By MICHAEL VAN BEEK
Facing reductions in state support, Michigan school districts must make difficult decisions concerning their budgets. Many districts are looking to limit raises for teachers or freeze their salaries altogether. But salary freezes for teachers are sometimes not salary freezes at all — which is one good reason to reconsider teacher compensation.
In a recent column in The Detroit News, Iris Salters, president of the Michigan Education Association, claimed that school employees already have sacrificed enough through the years, praising them for “saving” taxpayers almost $1 billion through salary freezes and benefit reductions. If this were true, total state expenditures on teacher salaries would be decreasing. They aren’t. Although there were 600 fewer teachers on the payroll, Michigan spent more on teacher salaries in 2008 than it did in 2004, according the state’s Center for Educational Performance and Information. Paying more to fewer employees may seem surprising in this economic climate, but it’s perfectly understandable once you consider the formula used to compensate teachers.
Nearly all collective bargaining agreements contain a “single salary schedule” for teacher compensation. This schedule builds in “steps” for automatic pay raises for all teachers based on their years of experience and earned graduate degrees or academic credits. Essentially, this means that teachers would receive a pay increase for every year they remain employed by the district, regardless of their students’ performance, the district’s financial situation, or the conditions of the state’s economy.
According to data from American Federation of Teachers, the average annual step increase nationally is 3.16 percent. Although every salary schedule differs, studying a handful of Michigan teacher contracts shows that their average salary step increases are right in line with the national trend. But teachers can boost their earnings at an even higher rate if they complete a certain number of post-graduate academic credit hours or earn a graduate degree. In those cases, teachers can receive as much as a 10 percent boost to their salary in a single year.
If a district gives its teachers a raise, the entire single salary schedule increases by that percentage in addition to the scheduled steps. The AFT reports the national average across-the-board raise from 1997-2007 was 2.87 percent. Most teacher contracts have this automatic raise built right into the contract. In a majority of cases, a salary freeze eliminates this across-the-board increase, but teachers, unless they’ve “topped out” on the schedule, still receive an automatic raise via steps in the single salary schedule. Unlike most employees, when many teachers experience a salary freeze, their individual take home pay still increases, just not by as much as what they might have anticipated.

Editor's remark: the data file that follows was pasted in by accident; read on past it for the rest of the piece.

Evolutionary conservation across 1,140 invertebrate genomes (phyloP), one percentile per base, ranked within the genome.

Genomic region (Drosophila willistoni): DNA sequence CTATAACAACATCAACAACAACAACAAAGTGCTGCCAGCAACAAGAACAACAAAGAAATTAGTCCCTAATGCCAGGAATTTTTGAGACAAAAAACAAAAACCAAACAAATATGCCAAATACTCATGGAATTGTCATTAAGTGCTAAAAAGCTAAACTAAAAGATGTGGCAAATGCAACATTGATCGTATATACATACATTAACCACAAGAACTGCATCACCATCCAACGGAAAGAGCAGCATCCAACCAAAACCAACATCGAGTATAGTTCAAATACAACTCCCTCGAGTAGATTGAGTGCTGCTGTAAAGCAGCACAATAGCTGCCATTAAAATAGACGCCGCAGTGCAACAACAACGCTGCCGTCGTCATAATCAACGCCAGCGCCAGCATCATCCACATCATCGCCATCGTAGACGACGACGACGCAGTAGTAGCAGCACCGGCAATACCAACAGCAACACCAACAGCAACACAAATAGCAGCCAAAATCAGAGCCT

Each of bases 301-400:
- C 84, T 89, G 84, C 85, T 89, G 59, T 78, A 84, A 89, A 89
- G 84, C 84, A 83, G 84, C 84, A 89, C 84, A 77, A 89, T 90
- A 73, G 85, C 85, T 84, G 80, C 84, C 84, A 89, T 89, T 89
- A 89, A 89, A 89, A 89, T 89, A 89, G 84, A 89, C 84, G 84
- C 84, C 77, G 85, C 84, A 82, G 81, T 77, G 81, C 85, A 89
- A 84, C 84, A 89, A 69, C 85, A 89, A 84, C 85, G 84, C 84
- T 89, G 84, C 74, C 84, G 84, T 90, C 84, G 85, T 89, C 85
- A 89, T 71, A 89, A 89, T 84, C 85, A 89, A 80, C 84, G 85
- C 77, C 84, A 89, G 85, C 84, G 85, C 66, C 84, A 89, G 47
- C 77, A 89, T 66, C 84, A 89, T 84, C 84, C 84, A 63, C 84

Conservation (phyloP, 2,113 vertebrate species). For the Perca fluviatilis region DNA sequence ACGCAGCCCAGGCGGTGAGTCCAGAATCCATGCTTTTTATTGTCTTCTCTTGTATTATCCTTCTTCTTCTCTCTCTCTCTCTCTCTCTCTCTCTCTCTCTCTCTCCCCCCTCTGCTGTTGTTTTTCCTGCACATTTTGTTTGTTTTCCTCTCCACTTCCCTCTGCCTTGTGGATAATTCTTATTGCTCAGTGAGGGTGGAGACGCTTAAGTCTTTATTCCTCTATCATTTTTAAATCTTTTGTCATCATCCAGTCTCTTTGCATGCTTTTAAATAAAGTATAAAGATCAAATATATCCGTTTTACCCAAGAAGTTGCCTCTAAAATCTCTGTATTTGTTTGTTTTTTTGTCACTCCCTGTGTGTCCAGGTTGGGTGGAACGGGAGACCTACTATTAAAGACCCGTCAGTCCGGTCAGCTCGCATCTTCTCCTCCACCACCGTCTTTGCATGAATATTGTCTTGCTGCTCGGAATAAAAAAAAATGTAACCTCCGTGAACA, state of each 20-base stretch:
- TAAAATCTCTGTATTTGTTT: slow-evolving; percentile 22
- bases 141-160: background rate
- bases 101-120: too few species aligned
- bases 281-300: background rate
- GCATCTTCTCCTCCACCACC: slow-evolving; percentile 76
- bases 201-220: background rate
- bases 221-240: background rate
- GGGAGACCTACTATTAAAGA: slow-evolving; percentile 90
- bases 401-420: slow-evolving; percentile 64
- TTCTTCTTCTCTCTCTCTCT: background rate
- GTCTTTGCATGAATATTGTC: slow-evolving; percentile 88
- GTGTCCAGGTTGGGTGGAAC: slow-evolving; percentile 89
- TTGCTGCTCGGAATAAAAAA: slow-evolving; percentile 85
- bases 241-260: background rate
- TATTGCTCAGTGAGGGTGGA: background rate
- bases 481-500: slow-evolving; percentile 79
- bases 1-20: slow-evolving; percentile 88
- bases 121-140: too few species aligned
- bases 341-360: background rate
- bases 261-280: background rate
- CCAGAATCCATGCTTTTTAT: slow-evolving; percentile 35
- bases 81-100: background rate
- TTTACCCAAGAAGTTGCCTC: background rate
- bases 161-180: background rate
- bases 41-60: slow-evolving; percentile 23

Examples of this pseudo salary freeze are plentiful. New teacher contracts recently signed in Mt. Pleasant, Quincy, and Leslie reduced or froze the across-the-board salary increase while maintaining the automatic step increases. Many news reports of teacher contract agreements focus on the across-the-board changes, but fail to recognize the pay raises built in to the salary steps.
In the end, teachers typically receive raises for merely logging another year in the classroom, while Michigan’s educational expenses continue to expand. Few private-sector employees can say the same.
This is not to say that teachers should not receive pay increases. But the rigid single salary schedule is one of the most inefficient ways to compensate teachers. It fails to create incentives for teachers to improve student achievement or the overall performance of their school. A performance-based pay system would be a much more appropriate way of compensating teachers, and sophisticated models exist that adequately account for differing learning capabilities and environments. Some districts in Michigan are starting to consider this commonsense reform.
As the economy continues to slide and school districts try to balance their budgets, the overall cost of public education continues to rise, and the percentage of this budget eaten up by employee salaries and benefits rises right along with it. As long as schools use a single salary schedule to compensate teachers, this is not likely to change. Michigan schools must seriously consider changing the way its teachers are compensated if they want to address today’s economic realities.
(Michael Van Beek is director of education policy at the Mackinac Center for Public Policy, a research and educational institute based in Midland.)